In an age when we rarely reach for a ballpoint, Kya deLongchamps scripts a little history of that old fashioned Christmas favourite — the fountain pen
ARE you old enough to remember the yield and part of a fountain pen nib touching paper? When my ragged peers and I were at school, maintaining and wielding an ink pen was a vital part of pleasing this or that nun hovering in a starchy, glowering cloud.
Oh, the shame of the errant blot on an otherwise perfect bit of script — disaster for a report card. Some new papers, clearly meant for the still outlawed ball-point, cruelly sloughed off the flow, while others drank it in too deeply, causing a minor desk-top drama, as we readjusted to the pressure required.
Without a fine nib and a deft hand, the fibrous mathematic copies with their tortuous little boxes, were a real cause for adolescent anxiety. Capillary action and sips of gravity even channelled through the best pen could let you down when it counted.
Cartridges like tea bags stirred through a single cup, were not favoured by everyone. These were changing times of new conveniences, and the original stoneware ink wells that would have been filled by a teacher for dipping pens, were still set in the desks, bruised with ancient liquids.
Some parents insisted on the intricacy of pen filling, tweaking back the reservoir piston — determined little gunslingers, cocking their gun.
There was a bit of showing off around pens each September. Marian D, we were sure, had more than gold plating on her Parker. Chic pen sheaths and velvet boxes were expected and set at the top of the slope for admiration. The plastic cartridge solved most, if not all, of our calligraphy issues.
Dipping pens made from pared feathers (penna — feather) later fashioned in metal and wood, were great servants, but could slop ink as they were swooped from well to paper.
There had been sustained efforts since the 10th century to overcome the problem with loaded handles intended to feed ink systematically down to the nib. In 1663, essayist Samuel Pepys mentions a metal device probably developed from earlier fountain-style pens formed by a quill stuck inside another quill, the reservoir quill sealed with a tiny cork.
Josiah Mason of Birmingham sketched a new chapter in the development of democratising the fountain pen with his slip-in nib patented in 1828. Birmingham would go on to become a World-renowned centre for the manufacture of cheap, available, if scratchy durable steel nibs for dippers.
Petrache Poenaru, a Romanian, patented a pen barrel loaded with a swan quill in 1827. The nib was pressed down, letting a little air into the reservoir which in turn drove a little ink out, dripping down to the tip of the nib.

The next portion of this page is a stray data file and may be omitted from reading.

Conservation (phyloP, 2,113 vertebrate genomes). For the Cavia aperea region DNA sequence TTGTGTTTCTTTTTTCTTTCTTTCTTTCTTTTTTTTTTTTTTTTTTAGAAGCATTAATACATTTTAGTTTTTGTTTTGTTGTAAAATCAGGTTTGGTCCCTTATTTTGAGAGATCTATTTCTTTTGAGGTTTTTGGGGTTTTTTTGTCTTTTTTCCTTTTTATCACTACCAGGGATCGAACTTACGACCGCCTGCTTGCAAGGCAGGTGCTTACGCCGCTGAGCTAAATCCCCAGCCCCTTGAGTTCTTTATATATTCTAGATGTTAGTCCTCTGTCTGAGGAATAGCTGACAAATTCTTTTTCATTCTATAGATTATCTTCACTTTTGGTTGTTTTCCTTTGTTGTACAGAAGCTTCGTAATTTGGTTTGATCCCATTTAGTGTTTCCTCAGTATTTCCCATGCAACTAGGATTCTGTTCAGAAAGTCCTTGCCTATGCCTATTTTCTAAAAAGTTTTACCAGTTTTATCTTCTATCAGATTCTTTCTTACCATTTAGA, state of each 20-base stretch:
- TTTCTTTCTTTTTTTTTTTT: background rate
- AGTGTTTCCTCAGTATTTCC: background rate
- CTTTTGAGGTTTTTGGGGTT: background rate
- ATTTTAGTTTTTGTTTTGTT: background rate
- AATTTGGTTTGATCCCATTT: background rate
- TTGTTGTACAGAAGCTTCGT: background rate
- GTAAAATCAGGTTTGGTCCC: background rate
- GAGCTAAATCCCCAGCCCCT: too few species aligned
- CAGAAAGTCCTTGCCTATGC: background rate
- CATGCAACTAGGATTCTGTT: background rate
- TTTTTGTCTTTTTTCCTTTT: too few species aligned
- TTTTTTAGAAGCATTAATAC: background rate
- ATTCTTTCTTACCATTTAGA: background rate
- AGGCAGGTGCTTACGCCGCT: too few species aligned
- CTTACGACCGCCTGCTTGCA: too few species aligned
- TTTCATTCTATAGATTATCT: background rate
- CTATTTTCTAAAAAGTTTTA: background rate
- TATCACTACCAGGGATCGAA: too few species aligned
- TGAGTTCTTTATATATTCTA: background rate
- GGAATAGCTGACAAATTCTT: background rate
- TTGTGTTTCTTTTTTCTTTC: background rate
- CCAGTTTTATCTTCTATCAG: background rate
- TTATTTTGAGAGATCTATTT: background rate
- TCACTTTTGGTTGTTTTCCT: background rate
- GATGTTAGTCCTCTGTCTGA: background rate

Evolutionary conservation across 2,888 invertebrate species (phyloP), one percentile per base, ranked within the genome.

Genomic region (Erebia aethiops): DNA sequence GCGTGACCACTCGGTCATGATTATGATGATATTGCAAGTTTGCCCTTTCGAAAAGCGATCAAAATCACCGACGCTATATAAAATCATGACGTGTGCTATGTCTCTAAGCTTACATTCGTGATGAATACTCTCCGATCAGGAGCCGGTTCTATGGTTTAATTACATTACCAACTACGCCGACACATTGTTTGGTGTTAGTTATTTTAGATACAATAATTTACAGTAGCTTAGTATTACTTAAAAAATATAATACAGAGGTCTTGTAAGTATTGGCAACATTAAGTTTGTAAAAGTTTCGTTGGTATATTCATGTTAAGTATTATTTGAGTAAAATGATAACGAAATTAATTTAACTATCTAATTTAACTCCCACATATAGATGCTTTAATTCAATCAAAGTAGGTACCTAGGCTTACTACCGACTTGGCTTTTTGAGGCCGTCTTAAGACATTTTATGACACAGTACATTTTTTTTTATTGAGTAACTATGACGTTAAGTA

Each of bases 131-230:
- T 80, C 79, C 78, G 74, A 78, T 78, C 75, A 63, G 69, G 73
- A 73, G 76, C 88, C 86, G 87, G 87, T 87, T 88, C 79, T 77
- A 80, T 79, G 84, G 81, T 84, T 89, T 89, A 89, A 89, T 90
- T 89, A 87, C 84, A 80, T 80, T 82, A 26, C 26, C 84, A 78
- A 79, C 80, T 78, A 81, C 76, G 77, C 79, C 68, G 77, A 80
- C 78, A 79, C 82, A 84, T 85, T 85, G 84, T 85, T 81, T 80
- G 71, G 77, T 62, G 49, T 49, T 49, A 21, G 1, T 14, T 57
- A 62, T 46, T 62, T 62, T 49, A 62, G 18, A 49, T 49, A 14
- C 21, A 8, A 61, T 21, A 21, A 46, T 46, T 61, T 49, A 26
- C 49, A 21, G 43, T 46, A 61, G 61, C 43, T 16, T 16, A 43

Poenaru’s pen and other early versions were still difficult to handle, blotting and leaking frequently. Without any balanced rate of flow and using dirty diluted early ink full of inclusions and muck, they were erratic in their delivery. A lot of thought went into a sealing lid, as the fountain pen simply poured tiny amounts of ink from the nib.
The names of the pioneers of our fountain pens are still written large in the fine writing and drafting instruments we use today. The 1870s and 1880s saw the essential re-engineering of the pen with springs, rubber parts and the coveted iridium-tipped gold nib.
Lewis E Waterman is generally credited with the first commercial internal reservoir c1888. The stylographic pen, still loved by artists and architects, was invented by Duncan MacKinnon and Alonzo T Cross (of Cross pens), a whole other subsection of fountains.
George S Parker introduced the ‘lucky-curve’ a small bent tube between the nib and the side wall of the reservoir. This sucked any excess ink and air back from the page preventing leaks and finger smears.
If you have even a modern fountain pen armed with a pre-filled cartridge, look under the slit nib and you’ll see the collector fins, designed to hold any unwanted ink and prevent excessive discharge.
Early fountain pens in machined rubber were simply filled with syringes or eye droppers. New self-fillers contained small bladder like ink sacks, which were depressed with a lever which flattened the reservoir, drawing up ink back to the vacuum through the nib.
These were all variations of what is known as the Coklin patent (Crest-fill) by collectors, founded by an Ohio pen maker with Mark Twain acting as their celebrity PR. George Safford Parker and the Waterman Company, perfected the air/ink feed and exacting air pressure required for ideal ink flow in the late 1880s, detailing their pens with reliable valves and sealing the nibs under double, bearing-fitted lids. This made pens safe enough for a box in a man’s valise by the 1920s.
Casings in celluloid, fine metals and plating allowed pens to be given as lovely and intimate gifts. The variety in the ingenious operation of the pen, added engineering flair and fascination, something that has held with collectors of pens old and new.
They remain writing instruments, primarily, with diminutive engineering. Look out for vintage models from prestige names including Montblanc, Shaeffer, Onoto, Graf von Faber-Castell (est 1761), Caran d’Ache, Tighe (titanium pens) and Visconti.
The world’s most expensive pen? Currently this is held by the Fulgor Nocturnus by Italian maker Tibaldi with a glistening skin of 945 black diamonds and 123 rubies.
It sold at auction for around €6,760,000 in 2010. Now, there’s some proper flash for assembly in September 2018!
Something nice for €50-€150? A Parker Duofold with Vacumatic action and 14ct gold nib, c1925-1970. Black is most affordable, but look out for Red Permanite, a sweet coral shade from the 20s. Check out the following website for a range of vintage pens: penamie.com.
Further Reading: Fountain Pens by Peter Twydle (UK Pen Museum), Crowood Press, 2009; €24.94 at Easons.
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